By Paul O'Rourke

Dale and Belinda Saunders had to move out of their church-supplied home and hand back a car after choosing to leave their roles as Salvation Army officers to become full time school chaplains.

Given eight weeks to find other accommodation, the couple could not find a rental property, opting to buy their first home since selling up in Hobart in 2012 to serve the Salvation Army.

They moved into a modest 1970s home five weeks ago, a couple of months after starting as school chaplains.

Despite the stress of leaving the security of the Salvation Army to change careers in their fifties, and moving into an older home that needs some work, the Saunders are excited and fulfilled in their new roles, assured of a clear calling to students, teachers and their families.

Dale is chaplain at Latrobe Primary and High Schools, while Belinda works between Nixon Street and Hillcrest Primary Schools. They started on September 1, having served the Salvation Army for eight years in Victoria and for the past 18 months in Devonport.

Both felt the “niggle” of change early in 2022 after seeing the impact of Devonport Chaplaincy in serving local families.

“We are incredibly grateful to have served the Salvation Army which does such amazing work and provided us with such extraordinary training and valuable experiences, but we both missed working with children, which our Devonport church didn’t have,” Dale said.

“We were concerned that in Devonport a lot of what we were doing in the social welfare space was giving a hand out and not a hand up, and we wanted to make more of an impact in the local community, particularly among families.”

Dale said he had an unrelenting prompting to call Devonport Chaplaincy CEO Andrew Hillier.

They met on several occasions to discuss the chaplaincy role before Dale started doing volunteer chaplaincy at Latrobe High School and helping with the Devonport High School breakfast program alongside the chaplain there.

A week after volunteering at Latrobe, a student and his grandmother were tragically killed in a car accident. Dale was able to draw on his pastoral skills to help with the funerals and comfort grieving students. The school community took notice of the capable and compassionate minister.

Belinda felt a similar unsettledness in her church role, her passion to work with children and families going unrequited.

“We have had a lot of experience with families, from running playgroups, school holiday programs and working in youth residential facilities and the foster care system, to doing a stint at the children’s court, drug and alcohol rehabilitation, and serving the homeless and aged,” Belinda said.

Dale and Belinda have also raised three children of their own and been surrogate parents and confidantes and models to many others.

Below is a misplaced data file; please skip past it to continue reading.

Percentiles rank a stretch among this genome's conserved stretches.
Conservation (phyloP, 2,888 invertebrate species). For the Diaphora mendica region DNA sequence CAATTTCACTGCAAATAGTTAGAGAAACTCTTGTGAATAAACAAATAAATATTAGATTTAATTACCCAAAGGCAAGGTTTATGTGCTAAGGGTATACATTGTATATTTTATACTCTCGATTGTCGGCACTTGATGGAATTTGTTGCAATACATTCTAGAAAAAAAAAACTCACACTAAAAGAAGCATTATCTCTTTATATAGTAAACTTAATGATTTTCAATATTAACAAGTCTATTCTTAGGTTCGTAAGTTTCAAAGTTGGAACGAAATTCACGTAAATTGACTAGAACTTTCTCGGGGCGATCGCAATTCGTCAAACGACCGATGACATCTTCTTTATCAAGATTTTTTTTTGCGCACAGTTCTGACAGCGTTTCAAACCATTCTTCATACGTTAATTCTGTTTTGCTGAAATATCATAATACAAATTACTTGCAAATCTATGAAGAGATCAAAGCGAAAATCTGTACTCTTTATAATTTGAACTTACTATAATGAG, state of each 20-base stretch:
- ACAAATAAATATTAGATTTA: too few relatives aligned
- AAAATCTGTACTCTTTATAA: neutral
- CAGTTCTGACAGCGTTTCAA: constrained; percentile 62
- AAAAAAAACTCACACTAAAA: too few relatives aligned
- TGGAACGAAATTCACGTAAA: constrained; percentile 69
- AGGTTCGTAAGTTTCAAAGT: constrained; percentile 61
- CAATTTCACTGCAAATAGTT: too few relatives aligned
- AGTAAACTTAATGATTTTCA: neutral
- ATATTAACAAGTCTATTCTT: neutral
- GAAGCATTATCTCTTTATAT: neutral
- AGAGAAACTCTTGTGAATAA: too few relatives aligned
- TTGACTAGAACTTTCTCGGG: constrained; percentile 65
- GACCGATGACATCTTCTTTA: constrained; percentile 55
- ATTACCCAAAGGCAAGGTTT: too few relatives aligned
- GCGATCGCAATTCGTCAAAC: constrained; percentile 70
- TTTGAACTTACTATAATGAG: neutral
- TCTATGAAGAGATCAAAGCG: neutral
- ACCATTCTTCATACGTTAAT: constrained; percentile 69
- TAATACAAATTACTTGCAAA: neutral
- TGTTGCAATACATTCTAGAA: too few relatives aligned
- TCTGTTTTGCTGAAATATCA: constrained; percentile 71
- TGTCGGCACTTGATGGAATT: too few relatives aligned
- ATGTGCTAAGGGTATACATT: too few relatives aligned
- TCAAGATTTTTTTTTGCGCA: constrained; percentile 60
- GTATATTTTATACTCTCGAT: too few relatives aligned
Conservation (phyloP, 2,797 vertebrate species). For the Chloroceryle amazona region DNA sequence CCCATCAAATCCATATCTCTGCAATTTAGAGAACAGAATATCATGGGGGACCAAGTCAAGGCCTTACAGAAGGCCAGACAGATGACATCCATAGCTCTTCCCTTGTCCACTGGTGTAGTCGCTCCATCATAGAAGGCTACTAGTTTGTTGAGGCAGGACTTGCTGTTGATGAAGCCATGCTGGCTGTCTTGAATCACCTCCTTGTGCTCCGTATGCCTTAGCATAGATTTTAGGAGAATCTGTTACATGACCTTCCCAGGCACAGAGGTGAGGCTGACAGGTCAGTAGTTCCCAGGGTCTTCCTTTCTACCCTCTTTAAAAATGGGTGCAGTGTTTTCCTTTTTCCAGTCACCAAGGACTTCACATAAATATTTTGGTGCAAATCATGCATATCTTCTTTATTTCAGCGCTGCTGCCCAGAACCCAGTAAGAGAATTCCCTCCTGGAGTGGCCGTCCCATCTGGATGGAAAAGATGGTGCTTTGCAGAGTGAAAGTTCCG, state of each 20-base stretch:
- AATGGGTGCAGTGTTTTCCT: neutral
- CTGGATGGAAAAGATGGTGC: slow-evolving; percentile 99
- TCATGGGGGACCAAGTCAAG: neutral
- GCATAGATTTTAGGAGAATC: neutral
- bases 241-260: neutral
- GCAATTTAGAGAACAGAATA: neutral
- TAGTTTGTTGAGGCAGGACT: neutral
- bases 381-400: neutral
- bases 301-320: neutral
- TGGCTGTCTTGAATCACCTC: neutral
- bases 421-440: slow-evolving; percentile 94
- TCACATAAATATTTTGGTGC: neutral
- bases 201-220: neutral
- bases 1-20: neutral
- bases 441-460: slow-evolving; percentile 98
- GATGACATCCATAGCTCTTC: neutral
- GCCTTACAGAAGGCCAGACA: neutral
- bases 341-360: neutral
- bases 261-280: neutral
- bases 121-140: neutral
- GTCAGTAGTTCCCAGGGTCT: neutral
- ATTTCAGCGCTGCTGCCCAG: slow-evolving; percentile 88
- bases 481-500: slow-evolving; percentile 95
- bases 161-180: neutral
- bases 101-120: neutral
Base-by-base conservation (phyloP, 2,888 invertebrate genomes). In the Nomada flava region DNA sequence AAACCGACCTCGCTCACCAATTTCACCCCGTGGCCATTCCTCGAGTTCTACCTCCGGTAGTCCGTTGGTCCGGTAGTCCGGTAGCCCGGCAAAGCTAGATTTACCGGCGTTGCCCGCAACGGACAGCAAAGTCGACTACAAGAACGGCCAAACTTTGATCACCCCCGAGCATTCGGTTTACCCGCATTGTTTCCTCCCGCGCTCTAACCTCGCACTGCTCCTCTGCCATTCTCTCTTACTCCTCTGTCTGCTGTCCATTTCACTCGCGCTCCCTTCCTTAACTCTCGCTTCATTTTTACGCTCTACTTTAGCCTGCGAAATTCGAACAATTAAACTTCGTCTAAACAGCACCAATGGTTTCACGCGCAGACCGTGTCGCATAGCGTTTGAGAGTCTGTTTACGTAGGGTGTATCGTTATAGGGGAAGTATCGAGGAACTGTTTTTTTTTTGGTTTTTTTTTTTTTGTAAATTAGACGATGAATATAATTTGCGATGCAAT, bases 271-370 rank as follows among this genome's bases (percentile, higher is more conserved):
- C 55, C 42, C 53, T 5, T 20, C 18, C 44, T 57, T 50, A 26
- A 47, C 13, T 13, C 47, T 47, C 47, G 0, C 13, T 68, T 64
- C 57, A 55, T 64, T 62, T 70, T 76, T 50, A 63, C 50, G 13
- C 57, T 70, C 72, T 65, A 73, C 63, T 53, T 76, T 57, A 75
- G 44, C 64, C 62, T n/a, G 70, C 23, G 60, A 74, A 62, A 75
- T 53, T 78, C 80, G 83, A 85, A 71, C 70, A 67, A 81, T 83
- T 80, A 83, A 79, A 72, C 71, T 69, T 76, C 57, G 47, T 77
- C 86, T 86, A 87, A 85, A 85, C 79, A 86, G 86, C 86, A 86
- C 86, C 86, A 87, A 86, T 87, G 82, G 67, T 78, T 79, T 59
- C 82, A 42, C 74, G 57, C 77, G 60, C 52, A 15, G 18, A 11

While students, parents and teachers are understandably wary of the new chaplains, both Belinda and Dale say most people have been welcoming and thankful for their sincere efforts to support and serve. Coming from the Salvos also doesn’t hurt, the church’s brand familiar and comforting.

“It takes time to build relationships and gain trust,” Belinda said.

“We seek to be a stable, consistent adult in a child’s life; the good cops within the school, supporting students, families and teachers.

“I’m enjoying the role, although it’s challenging when I’m an introvert, but I love that every day is different,” Belinda said.

“Getting up early every morning for breakfast club is vicious, but once you are there, the kids remind you that they need you, and you are making a difference.”

Belinda runs craft and cooking classes, plays board games and gets beside students who need a little extra time and care.

Dale takes a more informal approach, roaming the playground and responding to specific needs as they arise.

Most students have been quick to warm to the softly-spoken grandfather-like figure who’s a good listener, never judges, and has a lot of experience and wisdom.

The couple, who have been married for 30 years and who may now go their separate ways Monday to Friday, say the issues at the schools they serve are familiar: family breakdown, financial pressures, poverty, abuse and neglect.

There’s a lot to talk about over dinner and while renovating the house and caring for their two dogs, two cats and one child who has moved in to save some money.

“There are kids who only eat breakfast when breakfast club is on,” Belinda said.

“You see kids who come to school without breakfast and no lunch.

“Kids who are exhausted from living in noisy, overcrowded homes where there is violence and no bedtime.

“There’s a lot of pressure on families from cost-of-living stress.

“Our job is to connect families with relevant services that can help them.”

Helping, listening and connecting is second nature for Belinda, a sixth generation Salvationist, a movement known and loved for getting down and dirty with hurting humanity.

The Saunders have experienced their own share of pain, while sharing the pain of others.

Belinda’s line of linked forearm tattoos are a reminder of the struggle and the hope: A treble clef for the joy of music. The words “Just Breathe”, a reminder to slow down and take stock. An arrow pointing to the cross, her anchor. A dandelion with its exquisite, soft flowers sent forth on a puff of wind. Three butterflies, symbolising friends, the Trinity, their three children.

There are many times when Dale and Belinda have to remind themselves and those in their care to slow down and just breathe.